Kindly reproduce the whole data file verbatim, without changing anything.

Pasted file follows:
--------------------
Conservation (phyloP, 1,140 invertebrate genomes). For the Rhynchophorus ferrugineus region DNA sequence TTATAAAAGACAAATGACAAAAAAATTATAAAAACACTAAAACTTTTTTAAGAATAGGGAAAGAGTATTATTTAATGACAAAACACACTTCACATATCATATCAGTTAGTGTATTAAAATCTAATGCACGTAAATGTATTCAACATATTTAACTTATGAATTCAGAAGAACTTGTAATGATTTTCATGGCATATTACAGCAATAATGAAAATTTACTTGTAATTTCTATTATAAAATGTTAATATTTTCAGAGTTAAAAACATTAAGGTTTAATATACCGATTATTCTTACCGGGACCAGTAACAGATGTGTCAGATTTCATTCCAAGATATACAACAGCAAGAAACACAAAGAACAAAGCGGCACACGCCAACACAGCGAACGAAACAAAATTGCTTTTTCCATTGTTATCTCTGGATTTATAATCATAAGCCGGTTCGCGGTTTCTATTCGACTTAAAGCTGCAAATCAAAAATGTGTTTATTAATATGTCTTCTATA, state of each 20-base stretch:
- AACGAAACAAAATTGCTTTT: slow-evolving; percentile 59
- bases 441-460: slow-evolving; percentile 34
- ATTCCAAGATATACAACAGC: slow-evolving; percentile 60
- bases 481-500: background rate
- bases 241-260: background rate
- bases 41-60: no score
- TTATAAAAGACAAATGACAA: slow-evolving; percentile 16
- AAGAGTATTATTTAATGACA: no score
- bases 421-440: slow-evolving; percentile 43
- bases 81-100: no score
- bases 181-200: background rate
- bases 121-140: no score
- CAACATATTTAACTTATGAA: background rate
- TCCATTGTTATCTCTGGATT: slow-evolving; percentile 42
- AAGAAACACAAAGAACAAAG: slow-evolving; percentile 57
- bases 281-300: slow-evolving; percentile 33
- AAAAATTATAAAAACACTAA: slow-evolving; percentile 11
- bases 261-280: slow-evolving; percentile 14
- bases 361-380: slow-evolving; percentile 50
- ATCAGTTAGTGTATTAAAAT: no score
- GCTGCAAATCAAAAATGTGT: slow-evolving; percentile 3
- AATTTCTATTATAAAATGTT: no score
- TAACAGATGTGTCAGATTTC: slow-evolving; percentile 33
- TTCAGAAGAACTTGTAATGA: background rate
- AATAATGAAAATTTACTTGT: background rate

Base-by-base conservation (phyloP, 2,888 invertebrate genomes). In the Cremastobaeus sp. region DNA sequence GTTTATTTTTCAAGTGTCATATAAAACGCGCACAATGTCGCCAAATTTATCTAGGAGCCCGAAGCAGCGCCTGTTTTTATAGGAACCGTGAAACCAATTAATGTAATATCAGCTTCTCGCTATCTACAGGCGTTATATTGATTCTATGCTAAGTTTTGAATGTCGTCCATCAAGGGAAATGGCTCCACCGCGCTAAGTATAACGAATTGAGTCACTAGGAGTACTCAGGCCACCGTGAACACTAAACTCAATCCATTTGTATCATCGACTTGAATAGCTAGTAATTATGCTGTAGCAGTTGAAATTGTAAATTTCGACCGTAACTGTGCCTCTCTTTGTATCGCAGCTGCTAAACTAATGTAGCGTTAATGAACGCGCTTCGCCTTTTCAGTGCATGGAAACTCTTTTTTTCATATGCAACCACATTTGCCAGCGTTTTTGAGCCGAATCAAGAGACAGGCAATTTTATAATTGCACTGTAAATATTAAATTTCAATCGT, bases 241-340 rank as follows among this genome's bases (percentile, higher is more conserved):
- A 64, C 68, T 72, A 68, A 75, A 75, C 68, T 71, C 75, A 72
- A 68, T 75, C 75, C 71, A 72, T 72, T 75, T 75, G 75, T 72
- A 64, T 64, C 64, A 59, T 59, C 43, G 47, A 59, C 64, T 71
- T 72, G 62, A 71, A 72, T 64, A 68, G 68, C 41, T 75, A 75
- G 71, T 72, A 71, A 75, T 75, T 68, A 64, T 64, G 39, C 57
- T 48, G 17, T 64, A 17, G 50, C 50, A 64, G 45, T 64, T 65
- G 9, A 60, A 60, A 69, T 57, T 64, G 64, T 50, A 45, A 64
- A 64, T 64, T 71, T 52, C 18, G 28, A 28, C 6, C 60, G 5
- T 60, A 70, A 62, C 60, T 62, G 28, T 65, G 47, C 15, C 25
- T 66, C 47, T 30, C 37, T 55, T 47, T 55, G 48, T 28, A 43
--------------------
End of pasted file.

Conservation (phyloP, 1,140 invertebrate genomes). For the Rhynchophorus ferrugineus region DNA sequence TTATAAAAGACAAATGACAAAAAAATTATAAAAACACTAAAACTTTTTTAAGAATAGGGAAAGAGTATTATTTAATGACAAAACACACTTCACATATCATATCAGTTAGTGTATTAAAATCTAATGCACGTAAATGTATTCAACATATTTAACTTATGAATTCAGAAGAACTTGTAATGATTTTCATGGCATATTACAGCAATAATGAAAATTTACTTGTAATTTCTATTATAAAATGTTAATATTTTCAGAGTTAAAAACATTAAGGTTTAATATACCGATTATTCTTACCGGGACCAGTAACAGATGTGTCAGATTTCATTCCAAGATATACAACAGCAAGAAACACAAAGAACAAAGCGGCACACGCCAACACAGCGAACGAAACAAAATTGCTTTTTCCATTGTTATCTCTGGATTTATAATCATAAGCCGGTTCGCGGTTTCTATTCGACTTAAAGCTGCAAATCAAAAATGTGTTTATTAATATGTCTTCTATA, state of each 20-base stretch:
- AACGAAACAAAATTGCTTTT: slow-evolving; percentile 59
- bases 441-460: slow-evolving; percentile 34
- ATTCCAAGATATACAACAGC: slow-evolving; percentile 60
- bases 481-500: background rate
- bases 241-260: background rate
- bases 41-60: no score
- TTATAAAAGACAAATGACAA: slow-evolving; percentile 16
- AAGAGTATTATTTAATGACA: no score
- bases 421-440: slow-evolving; percentile 43
- bases 81-100: no score
- bases 181-200: background rate
- bases 121-140: no score
- CAACATATTTAACTTATGAA: background rate
- TCCATTGTTATCTCTGGATT: slow-evolving; percentile 42
- AAGAAACACAAAGAACAAAG: slow-evolving; percentile 57
- bases 281-300: slow-evolving; percentile 33
- AAAAATTATAAAAACACTAA: slow-evolving; percentile 11
- bases 261-280: slow-evolving; percentile 14
- bases 361-380: slow-evolving; percentile 50
- ATCAGTTAGTGTATTAAAAT: no score
- GCTGCAAATCAAAAATGTGT: slow-evolving; percentile 3
- AATTTCTATTATAAAATGTT: no score
- TAACAGATGTGTCAGATTTC: slow-evolving; percentile 33
- TTCAGAAGAACTTGTAATGA: background rate
- AATAATGAAAATTTACTTGT: background rate

Base-by-base conservation (phyloP, 2,888 invertebrate genomes). In the Cremastobaeus sp. region DNA sequence GTTTATTTTTCAAGTGTCATATAAAACGCGCACAATGTCGCCAAATTTATCTAGGAGCCCGAAGCAGCGCCTGTTTTTATAGGAACCGTGAAACCAATTAATGTAATATCAGCTTCTCGCTATCTACAGGCGTTATATTGATTCTATGCTAAGTTTTGAATGTCGTCCATCAAGGGAAATGGCTCCACCGCGCTAAGTATAACGAATTGAGTCACTAGGAGTACTCAGGCCACCGTGAACACTAAACTCAATCCATTTGTATCATCGACTTGAATAGCTAGTAATTATGCTGTAGCAGTTGAAATTGTAAATTTCGACCGTAACTGTGCCTCTCTTTGTATCGCAGCTGCTAAACTAATGTAGCGTTAATGAACGCGCTTCGCCTTTTCAGTGCATGGAAACTCTTTTTTTCATATGCAACCACATTTGCCAGCGTTTTTGAGCCGAATCAAGAGACAGGCAATTTTATAATTGCACTGTAAATATTAAATTTCAATCGT, bases 241-340 rank as follows among this genome's bases (percentile, higher is more conserved):
- A 64, C 68, T 72, A 68, A 75, A 75, C 68, T 71, C 75, A 72
- A 68, T 75, C 75, C 71, A 72, T 72, T 75, T 75, G 75, T 72
- A 64, T 64, C 64, A 59, T 59, C 43, G 47, A 59, C 64, T 71
- T 72, G 62, A 71, A 72, T 64, A 68, G 68, C 41, T 75, A 75
- G 71, T 72, A 71, A 75, T 75, T 68, A 64, T 64, G 39, C 57
- T 48, G 17, T 64, A 17, G 50, C 50, A 64, G 45, T 64, T 65
- G 9, A 60, A 60, A 69, T 57, T 64, G 64, T 50, A 45, A 64
- A 64, T 64, T 71, T 52, C 18, G 28, A 28, C 6, C 60, G 5
- T 60, A 70, A 62, C 60, T 62, G 28, T 65, G 47, C 15, C 25
- T 66, C 47, T 30, C 37, T 55, T 47, T 55, G 48, T 28, A 43